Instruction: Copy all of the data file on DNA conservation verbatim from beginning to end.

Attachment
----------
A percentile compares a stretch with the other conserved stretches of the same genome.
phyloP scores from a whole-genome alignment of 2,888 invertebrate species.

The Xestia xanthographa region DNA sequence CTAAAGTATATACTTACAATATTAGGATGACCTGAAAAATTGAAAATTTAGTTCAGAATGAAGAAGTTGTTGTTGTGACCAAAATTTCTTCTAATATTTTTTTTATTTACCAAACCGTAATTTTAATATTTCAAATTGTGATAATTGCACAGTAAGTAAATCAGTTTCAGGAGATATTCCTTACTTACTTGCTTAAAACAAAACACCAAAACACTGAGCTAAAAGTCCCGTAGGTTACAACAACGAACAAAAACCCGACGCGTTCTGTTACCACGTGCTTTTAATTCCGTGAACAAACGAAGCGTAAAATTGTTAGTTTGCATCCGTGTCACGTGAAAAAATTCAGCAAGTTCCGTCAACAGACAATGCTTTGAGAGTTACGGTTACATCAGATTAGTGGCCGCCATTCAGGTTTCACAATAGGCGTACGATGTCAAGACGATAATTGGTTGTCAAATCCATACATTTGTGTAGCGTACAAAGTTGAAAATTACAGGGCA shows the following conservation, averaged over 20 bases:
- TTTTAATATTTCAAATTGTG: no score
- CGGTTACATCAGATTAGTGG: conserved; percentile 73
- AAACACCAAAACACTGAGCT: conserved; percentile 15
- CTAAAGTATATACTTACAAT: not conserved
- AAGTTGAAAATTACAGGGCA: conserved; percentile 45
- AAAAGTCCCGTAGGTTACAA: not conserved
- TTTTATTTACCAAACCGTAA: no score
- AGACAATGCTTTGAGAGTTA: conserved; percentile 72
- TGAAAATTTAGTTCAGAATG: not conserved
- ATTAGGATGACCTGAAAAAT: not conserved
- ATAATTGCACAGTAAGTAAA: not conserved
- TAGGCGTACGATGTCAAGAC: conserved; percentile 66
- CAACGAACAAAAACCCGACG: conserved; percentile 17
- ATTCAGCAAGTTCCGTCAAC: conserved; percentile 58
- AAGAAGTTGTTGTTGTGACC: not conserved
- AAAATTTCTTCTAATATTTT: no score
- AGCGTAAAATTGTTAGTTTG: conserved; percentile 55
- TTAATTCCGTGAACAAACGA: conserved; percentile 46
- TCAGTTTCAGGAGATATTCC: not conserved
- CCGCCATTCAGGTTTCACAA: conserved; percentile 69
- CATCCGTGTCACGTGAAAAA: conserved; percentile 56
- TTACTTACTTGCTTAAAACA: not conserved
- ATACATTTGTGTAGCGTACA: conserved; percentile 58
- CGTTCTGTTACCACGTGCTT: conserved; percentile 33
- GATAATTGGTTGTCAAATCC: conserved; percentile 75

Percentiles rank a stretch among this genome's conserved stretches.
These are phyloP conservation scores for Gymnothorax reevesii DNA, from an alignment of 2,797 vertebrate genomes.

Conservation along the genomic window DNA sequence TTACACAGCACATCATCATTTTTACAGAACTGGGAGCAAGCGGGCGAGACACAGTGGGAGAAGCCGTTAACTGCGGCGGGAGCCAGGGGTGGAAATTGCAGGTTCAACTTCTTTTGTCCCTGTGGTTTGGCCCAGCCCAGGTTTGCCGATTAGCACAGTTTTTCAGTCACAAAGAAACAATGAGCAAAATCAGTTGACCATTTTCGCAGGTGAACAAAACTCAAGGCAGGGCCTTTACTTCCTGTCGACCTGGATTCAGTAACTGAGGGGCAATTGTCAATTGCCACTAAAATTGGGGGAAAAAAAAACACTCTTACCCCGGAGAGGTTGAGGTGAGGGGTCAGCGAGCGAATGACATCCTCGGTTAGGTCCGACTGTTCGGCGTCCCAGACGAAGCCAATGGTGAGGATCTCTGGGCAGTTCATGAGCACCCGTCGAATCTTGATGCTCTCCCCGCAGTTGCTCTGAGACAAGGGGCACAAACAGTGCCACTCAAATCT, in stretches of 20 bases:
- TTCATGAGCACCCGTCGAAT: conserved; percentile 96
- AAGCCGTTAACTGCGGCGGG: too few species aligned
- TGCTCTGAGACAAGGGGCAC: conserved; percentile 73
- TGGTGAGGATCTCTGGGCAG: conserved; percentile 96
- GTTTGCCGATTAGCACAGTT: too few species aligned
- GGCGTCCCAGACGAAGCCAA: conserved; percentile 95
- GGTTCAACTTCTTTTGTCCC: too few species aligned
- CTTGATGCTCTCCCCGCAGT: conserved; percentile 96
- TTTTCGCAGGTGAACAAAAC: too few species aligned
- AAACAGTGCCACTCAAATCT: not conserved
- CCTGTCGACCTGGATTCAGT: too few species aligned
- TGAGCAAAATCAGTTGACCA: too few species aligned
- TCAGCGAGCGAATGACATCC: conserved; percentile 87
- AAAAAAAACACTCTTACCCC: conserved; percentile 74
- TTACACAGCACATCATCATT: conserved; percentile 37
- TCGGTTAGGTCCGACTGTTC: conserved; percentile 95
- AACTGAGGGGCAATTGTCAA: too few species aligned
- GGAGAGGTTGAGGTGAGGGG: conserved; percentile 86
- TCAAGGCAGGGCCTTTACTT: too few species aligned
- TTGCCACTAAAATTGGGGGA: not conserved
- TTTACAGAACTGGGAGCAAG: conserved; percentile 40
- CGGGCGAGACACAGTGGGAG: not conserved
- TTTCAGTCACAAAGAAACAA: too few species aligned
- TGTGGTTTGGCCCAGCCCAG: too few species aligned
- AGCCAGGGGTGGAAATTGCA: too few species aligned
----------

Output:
A percentile compares a stretch with the other conserved stretches of the same genome.
phyloP scores from a whole-genome alignment of 2,888 invertebrate species.

The Xestia xanthographa region DNA sequence CTAAAGTATATACTTACAATATTAGGATGACCTGAAAAATTGAAAATTTAGTTCAGAATGAAGAAGTTGTTGTTGTGACCAAAATTTCTTCTAATATTTTTTTTATTTACCAAACCGTAATTTTAATATTTCAAATTGTGATAATTGCACAGTAAGTAAATCAGTTTCAGGAGATATTCCTTACTTACTTGCTTAAAACAAAACACCAAAACACTGAGCTAAAAGTCCCGTAGGTTACAACAACGAACAAAAACCCGACGCGTTCTGTTACCACGTGCTTTTAATTCCGTGAACAAACGAAGCGTAAAATTGTTAGTTTGCATCCGTGTCACGTGAAAAAATTCAGCAAGTTCCGTCAACAGACAATGCTTTGAGAGTTACGGTTACATCAGATTAGTGGCCGCCATTCAGGTTTCACAATAGGCGTACGATGTCAAGACGATAATTGGTTGTCAAATCCATACATTTGTGTAGCGTACAAAGTTGAAAATTACAGGGCA shows the following conservation, averaged over 20 bases:
- TTTTAATATTTCAAATTGTG: no score
- CGGTTACATCAGATTAGTGG: conserved; percentile 73
- AAACACCAAAACACTGAGCT: conserved; percentile 15
- CTAAAGTATATACTTACAAT: not conserved
- AAGTTGAAAATTACAGGGCA: conserved; percentile 45
- AAAAGTCCCGTAGGTTACAA: not conserved
- TTTTATTTACCAAACCGTAA: no score
- AGACAATGCTTTGAGAGTTA: conserved; percentile 72
- TGAAAATTTAGTTCAGAATG: not conserved
- ATTAGGATGACCTGAAAAAT: not conserved
- ATAATTGCACAGTAAGTAAA: not conserved
- TAGGCGTACGATGTCAAGAC: conserved; percentile 66
- CAACGAACAAAAACCCGACG: conserved; percentile 17
- ATTCAGCAAGTTCCGTCAAC: conserved; percentile 58
- AAGAAGTTGTTGTTGTGACC: not conserved
- AAAATTTCTTCTAATATTTT: no score
- AGCGTAAAATTGTTAGTTTG: conserved; percentile 55
- TTAATTCCGTGAACAAACGA: conserved; percentile 46
- TCAGTTTCAGGAGATATTCC: not conserved
- CCGCCATTCAGGTTTCACAA: conserved; percentile 69
- CATCCGTGTCACGTGAAAAA: conserved; percentile 56
- TTACTTACTTGCTTAAAACA: not conserved
- ATACATTTGTGTAGCGTACA: conserved; percentile 58
- CGTTCTGTTACCACGTGCTT: conserved; percentile 33
- GATAATTGGTTGTCAAATCC: conserved; percentile 75

Percentiles rank a stretch among this genome's conserved stretches.
These are phyloP conservation scores for Gymnothorax reevesii DNA, from an alignment of 2,797 vertebrate genomes.

Conservation along the genomic window DNA sequence TTACACAGCACATCATCATTTTTACAGAACTGGGAGCAAGCGGGCGAGACACAGTGGGAGAAGCCGTTAACTGCGGCGGGAGCCAGGGGTGGAAATTGCAGGTTCAACTTCTTTTGTCCCTGTGGTTTGGCCCAGCCCAGGTTTGCCGATTAGCACAGTTTTTCAGTCACAAAGAAACAATGAGCAAAATCAGTTGACCATTTTCGCAGGTGAACAAAACTCAAGGCAGGGCCTTTACTTCCTGTCGACCTGGATTCAGTAACTGAGGGGCAATTGTCAATTGCCACTAAAATTGGGGGAAAAAAAAACACTCTTACCCCGGAGAGGTTGAGGTGAGGGGTCAGCGAGCGAATGACATCCTCGGTTAGGTCCGACTGTTCGGCGTCCCAGACGAAGCCAATGGTGAGGATCTCTGGGCAGTTCATGAGCACCCGTCGAATCTTGATGCTCTCCCCGCAGTTGCTCTGAGACAAGGGGCACAAACAGTGCCACTCAAATCT, in stretches of 20 bases:
- TTCATGAGCACCCGTCGAAT: conserved; percentile 96
- AAGCCGTTAACTGCGGCGGG: too few species aligned
- TGCTCTGAGACAAGGGGCAC: conserved; percentile 73
- TGGTGAGGATCTCTGGGCAG: conserved; percentile 96
- GTTTGCCGATTAGCACAGTT: too few species aligned
- GGCGTCCCAGACGAAGCCAA: conserved; percentile 95
- GGTTCAACTTCTTTTGTCCC: too few species aligned
- CTTGATGCTCTCCCCGCAGT: conserved; percentile 96
- TTTTCGCAGGTGAACAAAAC: too few species aligned
- AAACAGTGCCACTCAAATCT: not conserved
- CCTGTCGACCTGGATTCAGT: too few species aligned
- TGAGCAAAATCAGTTGACCA: too few species aligned
- TCAGCGAGCGAATGACATCC: conserved; percentile 87
- AAAAAAAACACTCTTACCCC: conserved; percentile 74
- TTACACAGCACATCATCATT: conserved; percentile 37
- TCGGTTAGGTCCGACTGTTC: conserved; percentile 95
- AACTGAGGGGCAATTGTCAA: too few species aligned
- GGAGAGGTTGAGGTGAGGGG: conserved; percentile 86
- TCAAGGCAGGGCCTTTACTT: too few species aligned
- TTGCCACTAAAATTGGGGGA: not conserved
- TTTACAGAACTGGGAGCAAG: conserved; percentile 40
- CGGGCGAGACACAGTGGGAG: not conserved
- TTTCAGTCACAAAGAAACAA: too few species aligned
- TGTGGTTTGGCCCAGCCCAG: too few species aligned
- AGCCAGGGGTGGAAATTGCA: too few species aligned